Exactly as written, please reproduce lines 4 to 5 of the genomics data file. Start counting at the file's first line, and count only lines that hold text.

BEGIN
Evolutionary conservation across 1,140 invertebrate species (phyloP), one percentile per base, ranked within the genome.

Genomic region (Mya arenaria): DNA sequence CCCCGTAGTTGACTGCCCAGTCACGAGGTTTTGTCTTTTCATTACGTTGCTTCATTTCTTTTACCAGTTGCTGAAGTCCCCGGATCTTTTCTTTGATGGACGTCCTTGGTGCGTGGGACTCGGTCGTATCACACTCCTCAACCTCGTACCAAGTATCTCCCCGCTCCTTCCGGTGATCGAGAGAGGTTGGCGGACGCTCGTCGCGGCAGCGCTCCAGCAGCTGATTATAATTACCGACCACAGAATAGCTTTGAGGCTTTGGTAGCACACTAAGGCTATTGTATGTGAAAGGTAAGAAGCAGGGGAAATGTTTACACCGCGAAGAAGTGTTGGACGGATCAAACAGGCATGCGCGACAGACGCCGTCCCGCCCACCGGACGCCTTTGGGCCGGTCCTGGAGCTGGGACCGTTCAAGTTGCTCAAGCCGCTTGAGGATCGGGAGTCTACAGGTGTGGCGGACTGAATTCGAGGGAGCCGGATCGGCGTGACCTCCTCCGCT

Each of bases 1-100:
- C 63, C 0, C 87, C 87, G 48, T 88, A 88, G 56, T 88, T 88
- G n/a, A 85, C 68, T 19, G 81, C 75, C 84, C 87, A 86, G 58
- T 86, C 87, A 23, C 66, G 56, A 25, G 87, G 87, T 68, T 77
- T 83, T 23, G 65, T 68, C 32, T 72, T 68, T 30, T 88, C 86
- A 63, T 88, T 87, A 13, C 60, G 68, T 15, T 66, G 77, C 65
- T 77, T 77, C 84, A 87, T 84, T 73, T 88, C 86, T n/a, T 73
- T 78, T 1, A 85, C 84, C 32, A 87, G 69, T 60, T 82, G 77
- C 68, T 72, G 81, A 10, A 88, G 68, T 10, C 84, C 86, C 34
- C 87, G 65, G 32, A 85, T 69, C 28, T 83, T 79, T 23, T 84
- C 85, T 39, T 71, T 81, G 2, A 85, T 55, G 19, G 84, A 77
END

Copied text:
- C 63, C 0, C 87, C 87, G 48, T 88, A 88, G 56, T 88, T 88
- G n/a, A 85, C 68, T 19, G 81, C 75, C 84, C 87, A 86, G 58